drawing stick figures of themselves. I would conclude from this that there
    is no reason to deny humanity to the 400,000 year-old artist, even though
    his work was less skilled than we are used to. Skill at art is not a human
    trait. Species self-portrature--both technically good and bad--is.

    The Neanderthal mask is not much different in concept than the masks I
    bought last month in Thailand and Melakka, Malaysia. Primitive peoples use
    masks to act out their religion. The fact that Neanderthals made masks is
    just another sign of their humanity--a humanity almost universally rejected
    by the anti-evolutionary christians--both of the ID variety and the YEC
    variety (not to mention Terry Gray, who seems not to accept the vast amount
    of evidence for the humanity of these predecessors of ours). To me, it is
    mere predjudice to reject the humanity of creatures who are doing the same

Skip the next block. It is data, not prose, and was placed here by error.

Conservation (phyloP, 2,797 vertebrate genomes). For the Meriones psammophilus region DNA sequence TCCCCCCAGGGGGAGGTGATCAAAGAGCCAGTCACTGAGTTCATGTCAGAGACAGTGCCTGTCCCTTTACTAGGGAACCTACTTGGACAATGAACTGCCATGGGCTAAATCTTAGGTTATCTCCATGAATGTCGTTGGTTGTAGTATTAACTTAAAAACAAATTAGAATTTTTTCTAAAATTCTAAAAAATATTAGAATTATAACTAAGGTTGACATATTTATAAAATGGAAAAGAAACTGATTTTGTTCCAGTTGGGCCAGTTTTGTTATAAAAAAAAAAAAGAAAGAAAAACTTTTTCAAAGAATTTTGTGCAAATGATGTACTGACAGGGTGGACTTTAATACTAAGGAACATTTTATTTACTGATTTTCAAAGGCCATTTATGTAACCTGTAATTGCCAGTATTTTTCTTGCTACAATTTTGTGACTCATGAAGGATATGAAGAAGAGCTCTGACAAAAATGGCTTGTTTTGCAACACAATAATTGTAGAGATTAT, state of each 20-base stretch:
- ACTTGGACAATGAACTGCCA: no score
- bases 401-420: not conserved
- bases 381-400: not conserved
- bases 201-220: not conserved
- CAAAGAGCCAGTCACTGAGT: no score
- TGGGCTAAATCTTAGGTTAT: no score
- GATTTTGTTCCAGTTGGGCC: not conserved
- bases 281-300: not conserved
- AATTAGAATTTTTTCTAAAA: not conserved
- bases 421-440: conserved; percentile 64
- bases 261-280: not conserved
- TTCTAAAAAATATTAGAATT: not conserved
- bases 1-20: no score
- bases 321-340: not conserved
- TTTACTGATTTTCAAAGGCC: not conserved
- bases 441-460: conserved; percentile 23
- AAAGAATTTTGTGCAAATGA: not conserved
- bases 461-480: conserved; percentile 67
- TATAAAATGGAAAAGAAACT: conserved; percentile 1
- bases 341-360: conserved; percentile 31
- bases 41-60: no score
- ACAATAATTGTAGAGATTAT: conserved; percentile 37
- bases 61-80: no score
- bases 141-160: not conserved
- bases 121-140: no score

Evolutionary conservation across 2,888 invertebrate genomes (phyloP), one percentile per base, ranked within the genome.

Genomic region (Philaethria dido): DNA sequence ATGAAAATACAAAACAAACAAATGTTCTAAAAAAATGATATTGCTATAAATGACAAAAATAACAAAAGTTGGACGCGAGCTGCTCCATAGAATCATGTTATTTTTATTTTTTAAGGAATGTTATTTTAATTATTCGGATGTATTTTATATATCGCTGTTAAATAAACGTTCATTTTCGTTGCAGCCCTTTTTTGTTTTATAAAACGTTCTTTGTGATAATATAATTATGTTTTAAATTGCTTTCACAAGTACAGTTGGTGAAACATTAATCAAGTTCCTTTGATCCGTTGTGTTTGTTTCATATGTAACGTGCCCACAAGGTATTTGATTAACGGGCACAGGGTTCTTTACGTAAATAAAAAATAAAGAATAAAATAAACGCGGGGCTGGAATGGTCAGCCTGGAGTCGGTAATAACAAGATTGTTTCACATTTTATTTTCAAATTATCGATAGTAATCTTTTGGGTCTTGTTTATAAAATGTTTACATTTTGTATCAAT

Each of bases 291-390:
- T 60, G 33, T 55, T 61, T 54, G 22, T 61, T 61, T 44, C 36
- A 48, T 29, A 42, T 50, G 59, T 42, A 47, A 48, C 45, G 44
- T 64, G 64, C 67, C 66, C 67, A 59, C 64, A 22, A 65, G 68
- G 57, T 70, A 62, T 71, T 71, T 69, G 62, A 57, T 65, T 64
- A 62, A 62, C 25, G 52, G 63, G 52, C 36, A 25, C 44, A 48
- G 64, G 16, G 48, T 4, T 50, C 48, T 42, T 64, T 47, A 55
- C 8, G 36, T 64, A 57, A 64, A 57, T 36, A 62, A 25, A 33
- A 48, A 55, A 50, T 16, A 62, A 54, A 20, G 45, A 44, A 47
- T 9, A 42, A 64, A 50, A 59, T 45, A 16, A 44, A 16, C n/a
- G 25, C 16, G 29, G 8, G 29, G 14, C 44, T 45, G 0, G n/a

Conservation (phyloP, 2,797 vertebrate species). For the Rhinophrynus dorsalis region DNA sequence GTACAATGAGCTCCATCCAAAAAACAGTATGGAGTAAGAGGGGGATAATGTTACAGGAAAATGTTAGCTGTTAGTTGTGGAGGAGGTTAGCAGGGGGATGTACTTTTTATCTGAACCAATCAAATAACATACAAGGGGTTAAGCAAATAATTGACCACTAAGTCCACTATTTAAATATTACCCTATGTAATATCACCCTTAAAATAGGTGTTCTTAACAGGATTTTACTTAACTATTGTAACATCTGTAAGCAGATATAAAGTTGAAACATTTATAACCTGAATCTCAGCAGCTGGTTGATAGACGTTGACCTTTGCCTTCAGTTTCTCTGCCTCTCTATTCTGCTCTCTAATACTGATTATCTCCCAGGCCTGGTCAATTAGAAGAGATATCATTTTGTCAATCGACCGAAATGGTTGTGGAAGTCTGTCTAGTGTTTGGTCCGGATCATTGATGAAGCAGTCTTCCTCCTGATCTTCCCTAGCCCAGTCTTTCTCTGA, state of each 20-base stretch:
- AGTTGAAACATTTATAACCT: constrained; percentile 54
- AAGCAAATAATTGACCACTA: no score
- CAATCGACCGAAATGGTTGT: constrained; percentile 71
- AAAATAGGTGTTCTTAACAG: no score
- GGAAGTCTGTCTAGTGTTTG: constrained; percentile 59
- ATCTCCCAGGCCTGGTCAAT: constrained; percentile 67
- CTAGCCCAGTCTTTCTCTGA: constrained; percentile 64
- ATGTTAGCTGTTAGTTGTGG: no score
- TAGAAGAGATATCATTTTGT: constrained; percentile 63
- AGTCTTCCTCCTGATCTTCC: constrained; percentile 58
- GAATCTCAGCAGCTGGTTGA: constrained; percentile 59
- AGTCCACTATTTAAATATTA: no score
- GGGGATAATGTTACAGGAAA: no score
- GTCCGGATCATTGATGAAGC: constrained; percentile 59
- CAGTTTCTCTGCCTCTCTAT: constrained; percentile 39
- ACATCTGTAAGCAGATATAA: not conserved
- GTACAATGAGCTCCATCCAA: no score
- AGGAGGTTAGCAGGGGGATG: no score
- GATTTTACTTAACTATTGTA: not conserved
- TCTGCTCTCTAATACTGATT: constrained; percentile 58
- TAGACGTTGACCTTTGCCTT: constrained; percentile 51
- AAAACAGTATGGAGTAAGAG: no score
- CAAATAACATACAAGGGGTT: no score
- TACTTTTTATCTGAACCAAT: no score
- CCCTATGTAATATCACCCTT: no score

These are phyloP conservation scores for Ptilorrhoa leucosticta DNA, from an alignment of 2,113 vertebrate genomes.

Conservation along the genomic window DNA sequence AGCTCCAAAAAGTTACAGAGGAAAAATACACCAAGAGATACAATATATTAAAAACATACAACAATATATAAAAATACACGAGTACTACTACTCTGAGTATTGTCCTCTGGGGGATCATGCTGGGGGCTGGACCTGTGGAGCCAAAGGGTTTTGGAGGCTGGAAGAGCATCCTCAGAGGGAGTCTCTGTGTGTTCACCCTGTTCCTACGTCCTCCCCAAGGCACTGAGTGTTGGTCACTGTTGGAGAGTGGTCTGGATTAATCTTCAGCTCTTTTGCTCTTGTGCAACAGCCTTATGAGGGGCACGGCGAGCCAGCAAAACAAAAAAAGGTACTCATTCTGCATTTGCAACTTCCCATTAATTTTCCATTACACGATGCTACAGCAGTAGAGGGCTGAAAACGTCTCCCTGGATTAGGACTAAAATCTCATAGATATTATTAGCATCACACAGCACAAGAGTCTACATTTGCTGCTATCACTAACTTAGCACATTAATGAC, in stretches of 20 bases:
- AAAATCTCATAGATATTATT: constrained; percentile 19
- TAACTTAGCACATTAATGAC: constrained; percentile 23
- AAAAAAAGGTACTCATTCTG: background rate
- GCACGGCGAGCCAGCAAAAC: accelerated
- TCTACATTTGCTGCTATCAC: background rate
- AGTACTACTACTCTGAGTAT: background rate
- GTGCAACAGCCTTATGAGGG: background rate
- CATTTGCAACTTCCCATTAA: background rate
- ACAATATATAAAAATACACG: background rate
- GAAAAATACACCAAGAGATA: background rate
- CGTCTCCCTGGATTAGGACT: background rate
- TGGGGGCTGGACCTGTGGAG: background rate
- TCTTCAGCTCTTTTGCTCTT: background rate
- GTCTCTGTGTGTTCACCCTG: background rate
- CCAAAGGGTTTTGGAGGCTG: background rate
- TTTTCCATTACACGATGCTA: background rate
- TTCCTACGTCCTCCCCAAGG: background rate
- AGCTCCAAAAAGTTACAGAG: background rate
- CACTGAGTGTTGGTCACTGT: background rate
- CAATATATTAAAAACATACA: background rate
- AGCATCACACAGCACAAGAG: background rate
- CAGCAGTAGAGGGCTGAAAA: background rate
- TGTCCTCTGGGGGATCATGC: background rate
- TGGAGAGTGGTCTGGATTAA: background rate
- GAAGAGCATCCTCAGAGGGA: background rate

thing we are doing but doing it will a very primitive technology which
    limits their skill. Some day, Christians will be forced to actually face up
    to their humanity and will have to deal with that theologically. But in this
    century, our biases require that they not be included as humans.

    One must not forget the Berekhat Ram figurine from 230,000 years ago, which
    is also a human figurine, carved from scoria. Nor should we forget the 1.6
    million year old phonolite pebble found by Mary Leakey which has a face
    pecked onto it. Nor should we forget the 3.0 million year old Makapansgat
    pebble, a natural pebble which had an australopithecine face when viewed
    from one direction and a human face when it was turned upside down. It at
    least represents the recognition of the face by someone 3 million years ago.